Engineers in Charlottesville, Virginia worked to remove a 900lb Confederate statue on Saturday, a moment of symbolic reckoning in the university town that was rocked by a white supremacist march in August 2017.
The statue taken down was not that of Robert E Lee, which extremists said they were defending in clashes which led to the murder of a counter-protester. Instead, Charlottesville removed a bronze figure of a Confederate soldier, known as “At Ready”, that has stood for 111 years outside the Albemarle county courthouse.
Around 100 people cheered from behind barricades as bronze plaques were taken off the sides of the monument and a cannon was removed, the Washington Post reported. Police stood by.
“This is a magnificent moment,” community organizer Don Gathers, 61, told the Post. “Much of the racial tension, strife and protest we’re seeing across the country emanates from right here in Charlottesville. But now we’re moving the needle in a positive way.”
Donald Trump provoked outrage in 2017 when he said there were “very fine people” on both sides of clashes in which Heather Heyer, 32, was killed when an extremist drove his car into a crowd.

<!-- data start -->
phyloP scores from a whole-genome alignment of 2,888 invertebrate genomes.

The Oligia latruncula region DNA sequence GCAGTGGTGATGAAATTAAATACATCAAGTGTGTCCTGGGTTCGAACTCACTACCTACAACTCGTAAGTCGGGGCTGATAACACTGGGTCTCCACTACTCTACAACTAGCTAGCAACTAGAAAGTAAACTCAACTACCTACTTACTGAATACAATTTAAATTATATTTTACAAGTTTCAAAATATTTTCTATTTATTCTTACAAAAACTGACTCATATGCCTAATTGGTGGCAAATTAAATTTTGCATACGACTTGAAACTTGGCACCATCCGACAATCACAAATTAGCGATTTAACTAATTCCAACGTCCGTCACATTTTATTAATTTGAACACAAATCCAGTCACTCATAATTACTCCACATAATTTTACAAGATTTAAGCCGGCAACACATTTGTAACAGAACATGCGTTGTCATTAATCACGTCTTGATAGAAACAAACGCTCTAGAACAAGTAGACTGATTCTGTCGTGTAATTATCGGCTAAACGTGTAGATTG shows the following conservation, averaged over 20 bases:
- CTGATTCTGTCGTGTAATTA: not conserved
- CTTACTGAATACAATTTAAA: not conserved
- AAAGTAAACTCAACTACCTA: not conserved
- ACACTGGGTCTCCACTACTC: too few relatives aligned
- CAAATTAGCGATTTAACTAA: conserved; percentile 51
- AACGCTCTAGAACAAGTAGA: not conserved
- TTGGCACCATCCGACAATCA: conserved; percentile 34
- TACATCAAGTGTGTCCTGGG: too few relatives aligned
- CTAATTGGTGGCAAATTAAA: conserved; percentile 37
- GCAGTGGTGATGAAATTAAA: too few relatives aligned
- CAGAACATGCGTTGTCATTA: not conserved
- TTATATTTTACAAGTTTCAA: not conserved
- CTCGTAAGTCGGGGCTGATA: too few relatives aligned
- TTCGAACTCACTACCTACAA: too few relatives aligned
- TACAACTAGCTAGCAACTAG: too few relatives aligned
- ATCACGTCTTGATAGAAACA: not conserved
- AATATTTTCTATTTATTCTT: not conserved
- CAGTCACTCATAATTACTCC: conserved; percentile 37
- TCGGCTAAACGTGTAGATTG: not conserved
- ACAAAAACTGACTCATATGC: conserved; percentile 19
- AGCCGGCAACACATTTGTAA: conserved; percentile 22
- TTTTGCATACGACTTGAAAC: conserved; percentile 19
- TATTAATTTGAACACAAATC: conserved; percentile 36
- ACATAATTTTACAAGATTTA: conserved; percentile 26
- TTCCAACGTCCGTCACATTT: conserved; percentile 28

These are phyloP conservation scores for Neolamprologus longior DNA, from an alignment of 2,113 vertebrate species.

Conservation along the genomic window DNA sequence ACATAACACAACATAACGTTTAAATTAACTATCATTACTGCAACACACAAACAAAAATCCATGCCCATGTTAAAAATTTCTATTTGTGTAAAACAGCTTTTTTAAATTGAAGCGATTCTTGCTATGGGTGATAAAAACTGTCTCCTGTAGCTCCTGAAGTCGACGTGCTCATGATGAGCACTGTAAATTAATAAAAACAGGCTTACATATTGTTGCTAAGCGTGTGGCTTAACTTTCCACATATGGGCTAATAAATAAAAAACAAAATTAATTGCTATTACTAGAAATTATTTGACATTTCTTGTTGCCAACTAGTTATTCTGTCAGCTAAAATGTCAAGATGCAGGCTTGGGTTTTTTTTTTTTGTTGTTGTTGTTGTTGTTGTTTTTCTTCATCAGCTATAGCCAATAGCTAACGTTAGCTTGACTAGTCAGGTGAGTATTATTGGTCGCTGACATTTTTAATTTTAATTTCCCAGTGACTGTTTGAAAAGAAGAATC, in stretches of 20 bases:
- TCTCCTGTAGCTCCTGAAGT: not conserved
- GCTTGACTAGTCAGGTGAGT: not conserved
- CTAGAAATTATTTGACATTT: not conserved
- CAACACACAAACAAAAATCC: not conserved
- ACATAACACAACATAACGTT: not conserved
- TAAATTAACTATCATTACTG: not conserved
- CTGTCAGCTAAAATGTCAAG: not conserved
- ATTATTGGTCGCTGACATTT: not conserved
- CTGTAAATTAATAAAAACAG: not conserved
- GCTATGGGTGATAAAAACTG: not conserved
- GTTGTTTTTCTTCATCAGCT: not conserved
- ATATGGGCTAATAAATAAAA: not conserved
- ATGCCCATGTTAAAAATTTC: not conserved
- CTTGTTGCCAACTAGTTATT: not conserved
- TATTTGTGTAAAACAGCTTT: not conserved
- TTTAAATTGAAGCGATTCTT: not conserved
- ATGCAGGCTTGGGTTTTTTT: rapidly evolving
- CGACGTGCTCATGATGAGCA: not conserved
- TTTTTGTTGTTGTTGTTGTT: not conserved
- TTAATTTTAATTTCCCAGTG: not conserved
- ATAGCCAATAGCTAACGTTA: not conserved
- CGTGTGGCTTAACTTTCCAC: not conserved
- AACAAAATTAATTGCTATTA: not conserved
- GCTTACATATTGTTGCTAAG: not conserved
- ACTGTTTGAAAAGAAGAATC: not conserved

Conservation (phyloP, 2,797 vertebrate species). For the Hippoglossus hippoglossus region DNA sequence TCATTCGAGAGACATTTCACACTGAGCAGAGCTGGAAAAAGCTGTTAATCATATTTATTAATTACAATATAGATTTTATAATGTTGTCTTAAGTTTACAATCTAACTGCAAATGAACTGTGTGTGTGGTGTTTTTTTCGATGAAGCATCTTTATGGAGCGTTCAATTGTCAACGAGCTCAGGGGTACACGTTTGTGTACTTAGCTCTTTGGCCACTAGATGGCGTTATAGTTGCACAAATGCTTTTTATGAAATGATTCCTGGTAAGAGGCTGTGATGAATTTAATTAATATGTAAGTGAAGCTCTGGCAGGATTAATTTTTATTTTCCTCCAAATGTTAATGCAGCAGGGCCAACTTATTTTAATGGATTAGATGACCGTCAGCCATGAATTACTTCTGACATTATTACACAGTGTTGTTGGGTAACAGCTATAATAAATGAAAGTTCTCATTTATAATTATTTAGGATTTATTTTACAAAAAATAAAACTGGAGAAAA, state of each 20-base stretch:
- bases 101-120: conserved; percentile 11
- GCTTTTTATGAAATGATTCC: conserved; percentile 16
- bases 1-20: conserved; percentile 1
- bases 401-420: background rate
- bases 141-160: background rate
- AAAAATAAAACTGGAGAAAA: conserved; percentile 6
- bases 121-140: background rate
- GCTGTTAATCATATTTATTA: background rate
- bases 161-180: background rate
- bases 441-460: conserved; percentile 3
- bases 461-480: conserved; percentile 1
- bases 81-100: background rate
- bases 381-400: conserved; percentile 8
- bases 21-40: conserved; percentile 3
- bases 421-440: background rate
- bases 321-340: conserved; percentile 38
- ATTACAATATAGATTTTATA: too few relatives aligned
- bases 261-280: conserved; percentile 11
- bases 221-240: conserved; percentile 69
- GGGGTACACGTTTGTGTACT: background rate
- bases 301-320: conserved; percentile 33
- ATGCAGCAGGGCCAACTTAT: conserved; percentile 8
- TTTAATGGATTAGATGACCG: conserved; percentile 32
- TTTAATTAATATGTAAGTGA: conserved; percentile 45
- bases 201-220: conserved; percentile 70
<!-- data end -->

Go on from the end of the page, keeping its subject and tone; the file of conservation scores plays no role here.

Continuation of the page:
Statues to leaders and generals of the Confederacy, which fought and lost the American civil war in an attempt to maintain slavery, have returned to the news this year, amid nationwide protests over racism and police brutality stemming from the killing of George Floyd by Minneapolis officers in May.
In Charlottesville, news reports said armed individuals and militia groups have made periodic “patrols” around Confederate monuments.
Albemarle is the first locality to use a process for removing statues that was approved by the state’s general assembly. But activists have said they are disappointed that “At the Ready” will be re-erected elsewhere.
“We feel like it’s just basically toxic waste disposal in another community,” Jalane Schmidt, an associate professor at the University of Virginia, told the Post.
In Richmond, the state capital, protesters removed a statue of Jefferson Davis, president of the Confederacy from 1861 until 1865. The Democratic mayor ordered another 11 memorials taken down.
Saturday’s removal in Charlottesville came after county supervisors voted on the matter. Larger statues of Lee and Thomas J “Stonewall” Jackson, another Confederate general, remain in place.
Supporters who argue they are no more than memorials to war veterans have filed suit to save them. The city argues that the monuments, put up like many such statues decades after the civil war, “were intended to, and did, send messages of intimidation, exclusion and hostility to African Americans”.
The issue of whether the statues “were part of a regime of city-sanctioned segregation” is headed for state supreme court.